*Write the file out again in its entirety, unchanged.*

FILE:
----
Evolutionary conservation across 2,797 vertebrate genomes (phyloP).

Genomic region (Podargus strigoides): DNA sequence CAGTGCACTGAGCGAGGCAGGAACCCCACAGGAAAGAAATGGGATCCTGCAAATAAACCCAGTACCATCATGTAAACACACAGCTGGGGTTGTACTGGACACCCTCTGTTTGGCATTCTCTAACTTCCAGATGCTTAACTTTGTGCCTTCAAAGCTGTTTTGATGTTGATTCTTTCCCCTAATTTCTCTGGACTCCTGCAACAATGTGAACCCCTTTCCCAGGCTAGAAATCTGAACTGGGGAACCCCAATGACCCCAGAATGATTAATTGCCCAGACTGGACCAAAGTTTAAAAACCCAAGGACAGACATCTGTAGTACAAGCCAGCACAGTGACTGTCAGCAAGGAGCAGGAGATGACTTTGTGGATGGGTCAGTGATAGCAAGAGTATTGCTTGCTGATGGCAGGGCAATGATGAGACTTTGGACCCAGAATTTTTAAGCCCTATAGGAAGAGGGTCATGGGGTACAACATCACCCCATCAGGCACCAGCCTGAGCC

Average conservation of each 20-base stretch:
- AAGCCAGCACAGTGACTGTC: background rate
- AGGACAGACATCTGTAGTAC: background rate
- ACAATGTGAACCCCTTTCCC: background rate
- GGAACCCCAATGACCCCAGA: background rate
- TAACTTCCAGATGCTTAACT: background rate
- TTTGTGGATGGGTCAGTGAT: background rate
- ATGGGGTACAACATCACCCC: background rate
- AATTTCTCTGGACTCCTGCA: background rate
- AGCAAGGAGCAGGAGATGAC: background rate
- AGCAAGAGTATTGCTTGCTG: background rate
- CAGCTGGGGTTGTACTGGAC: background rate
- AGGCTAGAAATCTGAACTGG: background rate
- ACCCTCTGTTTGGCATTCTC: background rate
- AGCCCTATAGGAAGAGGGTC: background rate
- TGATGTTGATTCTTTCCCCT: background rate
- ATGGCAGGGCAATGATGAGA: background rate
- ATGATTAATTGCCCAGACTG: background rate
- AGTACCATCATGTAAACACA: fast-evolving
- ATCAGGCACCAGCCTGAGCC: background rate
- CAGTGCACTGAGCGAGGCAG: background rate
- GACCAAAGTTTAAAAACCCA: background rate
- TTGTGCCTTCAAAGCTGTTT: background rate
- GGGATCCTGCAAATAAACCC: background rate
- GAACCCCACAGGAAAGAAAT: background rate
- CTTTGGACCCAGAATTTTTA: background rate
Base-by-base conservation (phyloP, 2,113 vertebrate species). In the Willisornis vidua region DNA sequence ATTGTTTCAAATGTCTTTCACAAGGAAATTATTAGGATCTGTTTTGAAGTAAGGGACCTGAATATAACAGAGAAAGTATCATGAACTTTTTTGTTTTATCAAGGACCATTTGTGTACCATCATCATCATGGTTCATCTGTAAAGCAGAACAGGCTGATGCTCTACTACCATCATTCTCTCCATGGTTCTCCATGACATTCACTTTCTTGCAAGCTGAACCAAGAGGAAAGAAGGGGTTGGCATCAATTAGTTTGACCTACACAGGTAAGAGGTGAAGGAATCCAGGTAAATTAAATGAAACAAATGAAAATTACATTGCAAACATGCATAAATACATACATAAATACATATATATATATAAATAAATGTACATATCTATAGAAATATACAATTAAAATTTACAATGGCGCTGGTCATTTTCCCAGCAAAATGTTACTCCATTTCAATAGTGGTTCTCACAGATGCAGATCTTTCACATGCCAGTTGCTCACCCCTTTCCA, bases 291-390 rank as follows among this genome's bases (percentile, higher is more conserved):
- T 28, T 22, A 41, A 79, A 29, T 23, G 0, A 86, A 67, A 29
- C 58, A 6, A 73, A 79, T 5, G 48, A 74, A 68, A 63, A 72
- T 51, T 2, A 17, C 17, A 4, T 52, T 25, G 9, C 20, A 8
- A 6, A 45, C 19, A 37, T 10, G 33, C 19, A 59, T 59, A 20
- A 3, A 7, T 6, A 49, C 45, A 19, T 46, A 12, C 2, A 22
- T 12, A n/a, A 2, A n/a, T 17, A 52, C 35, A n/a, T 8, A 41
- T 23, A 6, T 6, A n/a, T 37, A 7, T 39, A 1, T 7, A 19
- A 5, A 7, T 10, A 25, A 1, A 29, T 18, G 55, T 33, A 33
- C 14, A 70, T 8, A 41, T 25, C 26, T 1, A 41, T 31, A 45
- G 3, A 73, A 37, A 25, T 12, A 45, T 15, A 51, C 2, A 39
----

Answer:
Evolutionary conservation across 2,797 vertebrate genomes (phyloP).

Genomic region (Podargus strigoides): DNA sequence CAGTGCACTGAGCGAGGCAGGAACCCCACAGGAAAGAAATGGGATCCTGCAAATAAACCCAGTACCATCATGTAAACACACAGCTGGGGTTGTACTGGACACCCTCTGTTTGGCATTCTCTAACTTCCAGATGCTTAACTTTGTGCCTTCAAAGCTGTTTTGATGTTGATTCTTTCCCCTAATTTCTCTGGACTCCTGCAACAATGTGAACCCCTTTCCCAGGCTAGAAATCTGAACTGGGGAACCCCAATGACCCCAGAATGATTAATTGCCCAGACTGGACCAAAGTTTAAAAACCCAAGGACAGACATCTGTAGTACAAGCCAGCACAGTGACTGTCAGCAAGGAGCAGGAGATGACTTTGTGGATGGGTCAGTGATAGCAAGAGTATTGCTTGCTGATGGCAGGGCAATGATGAGACTTTGGACCCAGAATTTTTAAGCCCTATAGGAAGAGGGTCATGGGGTACAACATCACCCCATCAGGCACCAGCCTGAGCC

Average conservation of each 20-base stretch:
- AAGCCAGCACAGTGACTGTC: background rate
- AGGACAGACATCTGTAGTAC: background rate
- ACAATGTGAACCCCTTTCCC: background rate
- GGAACCCCAATGACCCCAGA: background rate
- TAACTTCCAGATGCTTAACT: background rate
- TTTGTGGATGGGTCAGTGAT: background rate
- ATGGGGTACAACATCACCCC: background rate
- AATTTCTCTGGACTCCTGCA: background rate
- AGCAAGGAGCAGGAGATGAC: background rate
- AGCAAGAGTATTGCTTGCTG: background rate
- CAGCTGGGGTTGTACTGGAC: background rate
- AGGCTAGAAATCTGAACTGG: background rate
- ACCCTCTGTTTGGCATTCTC: background rate
- AGCCCTATAGGAAGAGGGTC: background rate
- TGATGTTGATTCTTTCCCCT: background rate
- ATGGCAGGGCAATGATGAGA: background rate
- ATGATTAATTGCCCAGACTG: background rate
- AGTACCATCATGTAAACACA: fast-evolving
- ATCAGGCACCAGCCTGAGCC: background rate
- CAGTGCACTGAGCGAGGCAG: background rate
- GACCAAAGTTTAAAAACCCA: background rate
- TTGTGCCTTCAAAGCTGTTT: background rate
- GGGATCCTGCAAATAAACCC: background rate
- GAACCCCACAGGAAAGAAAT: background rate
- CTTTGGACCCAGAATTTTTA: background rate
Base-by-base conservation (phyloP, 2,113 vertebrate species). In the Willisornis vidua region DNA sequence ATTGTTTCAAATGTCTTTCACAAGGAAATTATTAGGATCTGTTTTGAAGTAAGGGACCTGAATATAACAGAGAAAGTATCATGAACTTTTTTGTTTTATCAAGGACCATTTGTGTACCATCATCATCATGGTTCATCTGTAAAGCAGAACAGGCTGATGCTCTACTACCATCATTCTCTCCATGGTTCTCCATGACATTCACTTTCTTGCAAGCTGAACCAAGAGGAAAGAAGGGGTTGGCATCAATTAGTTTGACCTACACAGGTAAGAGGTGAAGGAATCCAGGTAAATTAAATGAAACAAATGAAAATTACATTGCAAACATGCATAAATACATACATAAATACATATATATATATAAATAAATGTACATATCTATAGAAATATACAATTAAAATTTACAATGGCGCTGGTCATTTTCCCAGCAAAATGTTACTCCATTTCAATAGTGGTTCTCACAGATGCAGATCTTTCACATGCCAGTTGCTCACCCCTTTCCA, bases 291-390 rank as follows among this genome's bases (percentile, higher is more conserved):
- T 28, T 22, A 41, A 79, A 29, T 23, G 0, A 86, A 67, A 29
- C 58, A 6, A 73, A 79, T 5, G 48, A 74, A 68, A 63, A 72
- T 51, T 2, A 17, C 17, A 4, T 52, T 25, G 9, C 20, A 8
- A 6, A 45, C 19, A 37, T 10, G 33, C 19, A 59, T 59, A 20
- A 3, A 7, T 6, A 49, C 45, A 19, T 46, A 12, C 2, A 22
- T 12, A n/a, A 2, A n/a, T 17, A 52, C 35, A n/a, T 8, A 41
- T 23, A 6, T 6, A n/a, T 37, A 7, T 39, A 1, T 7, A 19
- A 5, A 7, T 10, A 25, A 1, A 29, T 18, G 55, T 33, A 33
- C 14, A 70, T 8, A 41, T 25, C 26, T 1, A 41, T 31, A 45
- G 3, A 73, A 37, A 25, T 12, A 45, T 15, A 51, C 2, A 39